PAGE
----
It is absolutely in line with Lloyds Banking Group’s strategy of relationship banking to
support our customers and we will continue to help our customers during these
difficult times and we will make funds available to customers that meet our lending
criteria.

6. Conclusion

6.1 We have experienced unprecedented market dislocation across the world in the last
twelve months.

43
6.2 We support the Government in the steps they have taken to restore capital and funding
levels, and in the drive to restore confidence and financial stability.

6.3 Lloyds TSB has been able to maintain its support to our customers, in particular
mortgage customers and SMEs, because building relationships with customers
throughout the economic cycle is at the heart of its strategy. Our robust funding
position enables us to do this.

6.4 We are entering a more challenging period for the economy and Lloyds TSB will
continue to support its customers during this difficult time, ensuring that they have
access to the finance, products, advice and relationships that they require.

6 February 2009

44
Memorandum from Paul Moore, Ex-head of Group Regulatory Risk, HBOS Plc

1. My background and credentials

1.1 I was Head of Group Regulatory Risk (GRR) at HBOS between 2002 and 2005. I reported to
the CFO, Mike Ellis. I had formal responsibility for the bank’s policy and oversight of executive
management’s compliance with FSA regulation.

1.2 From an FSA perspective, I was the Approved Person at the relevant time for the Control
Functions 10 (Compliance Oversight) and 11 (Anti Money-Laundering).

1.3 Prior to joining HBOS, between 1995 and 2002, I was a Partner in KPMG’s Financial Sector
Practice in London specialising in regulatory services where I advised quite a number of FTSE100
clients on regulatory matters.

1.4 I have been involved in UK Financial Sector regulation since it began in 1986. I am a Barrister
by profession.

2. Executive summary of the main points I wish to make

2.1 My evidence relates to all sections of the Committee’s Terms of Reference but is drawn
specifically from, and relates specifically to, my personal experiences at HBOS.

2.2 The main points I wish to make are these:-

2.3 I believe that there are important general lessons to be learned from my personal experiences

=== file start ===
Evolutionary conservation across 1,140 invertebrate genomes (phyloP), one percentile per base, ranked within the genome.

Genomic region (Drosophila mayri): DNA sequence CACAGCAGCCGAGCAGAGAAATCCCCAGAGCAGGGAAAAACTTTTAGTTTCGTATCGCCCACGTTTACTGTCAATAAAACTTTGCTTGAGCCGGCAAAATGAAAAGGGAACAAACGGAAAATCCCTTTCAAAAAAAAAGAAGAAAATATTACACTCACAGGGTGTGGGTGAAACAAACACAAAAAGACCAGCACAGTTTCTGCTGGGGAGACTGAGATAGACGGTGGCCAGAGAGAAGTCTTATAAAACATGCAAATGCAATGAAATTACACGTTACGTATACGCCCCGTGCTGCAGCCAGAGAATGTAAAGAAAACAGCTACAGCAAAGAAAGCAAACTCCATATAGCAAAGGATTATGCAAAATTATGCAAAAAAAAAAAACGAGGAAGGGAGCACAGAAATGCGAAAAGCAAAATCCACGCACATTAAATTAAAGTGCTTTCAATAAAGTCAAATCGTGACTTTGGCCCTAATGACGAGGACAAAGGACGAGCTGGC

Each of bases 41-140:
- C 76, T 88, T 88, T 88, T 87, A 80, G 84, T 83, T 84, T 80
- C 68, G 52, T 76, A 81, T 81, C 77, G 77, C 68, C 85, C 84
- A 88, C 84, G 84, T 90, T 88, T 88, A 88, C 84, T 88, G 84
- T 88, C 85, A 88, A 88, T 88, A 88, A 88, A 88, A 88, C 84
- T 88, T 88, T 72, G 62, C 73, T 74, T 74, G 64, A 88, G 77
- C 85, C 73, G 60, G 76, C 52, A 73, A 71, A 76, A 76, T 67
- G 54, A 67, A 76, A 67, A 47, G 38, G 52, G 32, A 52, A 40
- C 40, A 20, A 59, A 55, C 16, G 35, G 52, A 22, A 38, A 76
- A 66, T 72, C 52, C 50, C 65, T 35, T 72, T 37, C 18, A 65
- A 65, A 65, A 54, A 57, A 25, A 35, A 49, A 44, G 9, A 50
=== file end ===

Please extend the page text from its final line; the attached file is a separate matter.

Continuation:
as a risk and compliance professional at HBOS and elsewhere that could assist the Committee and
others in the public policy debate about what needs to be changed in the governance and regulatory
system to help to ensure that the same risks are mitigated in the future.

2.4 In order to draw out the general points that need to be made, it is necessary to tell at least a
part of the rather complex personal story that occurred at HBOS and I request the Committee’s
forbearance with this because it draws into sharp focus the lessons about the crucial importance of
really effective governance. I give a short summary of the key facts of my story at HBOS in this section
(2.12 to 2.19 below) and add some further factual information that I would like the Committee to
consider in section 3 below.

2.5 The key general points I wish to make are these:-

2.6 In my view, as an experienced risk and compliance practitioner, the problem in finding the
real cause of the banking crisis is being made more complex than it needs to be.

2.7 I believe that we are missing the wood for the trees and that the key solutions to prevent such
an event happening again are simpler than we think. In relation to policy changes, I make some short
recommendations that the Committee may wish to consider in section 4 below.

2.8 But let’s start with the cause and this fairly obvious proposition: even non-bankers with no
“credit risk management” expertise, if asked (and I have asked a few myself), would have known that
there must have been a very high risk if you lend money to people who have no jobs, no provable
45
income and no assets. If you lend that money to buy an asset which is worth the same or even less than
the amount of the loan and secure that loan on the value of that asset purchased and, then, assume
that asset will always to rise in value, you must be pretty much close to delusional? You simply don’t
need to be an economic rocket scientist or mathematical financial risk management specialist to know
this. You just need common sense. So why didn’t the experts know? Or did they but they carried on
anyway because they were paid to do so or too frightened to speak up?

2.9 What my personal experience of being on the inside as a risk and compliance manager has
shown me is that, whatever the very specific, final and direct causes of the financial crisis, I strongly
believe that the real underlying cause of all the problems was simply this - a total failure of all key
aspects of governance. In my view and from my personal experience at HBOS, all the other specific
failures stem from this one primary cause.
2.10 In simple terms this crisis was caused, not because many bright people did not see it coming,
but because there has been a completely inadequate “separation” and “balance of powers” between the
executive and all those accountable for overseeing their actions and “reining them in” i.e. internal
control functions such as finance, risk, compliance and internal audit, non-executive Chairmen and
Directors, external auditors, The FSA, shareholders and politicians.

2.11 As I recently commented on the BBC Money Programme called HBOS: Breaking the Bank
“Being an internal risk and compliance manager at the time felt a bit like being a man in a rowing boat
trying to slow down an oil tanker.” If we could turn that man in the rowing boat into a man with a tug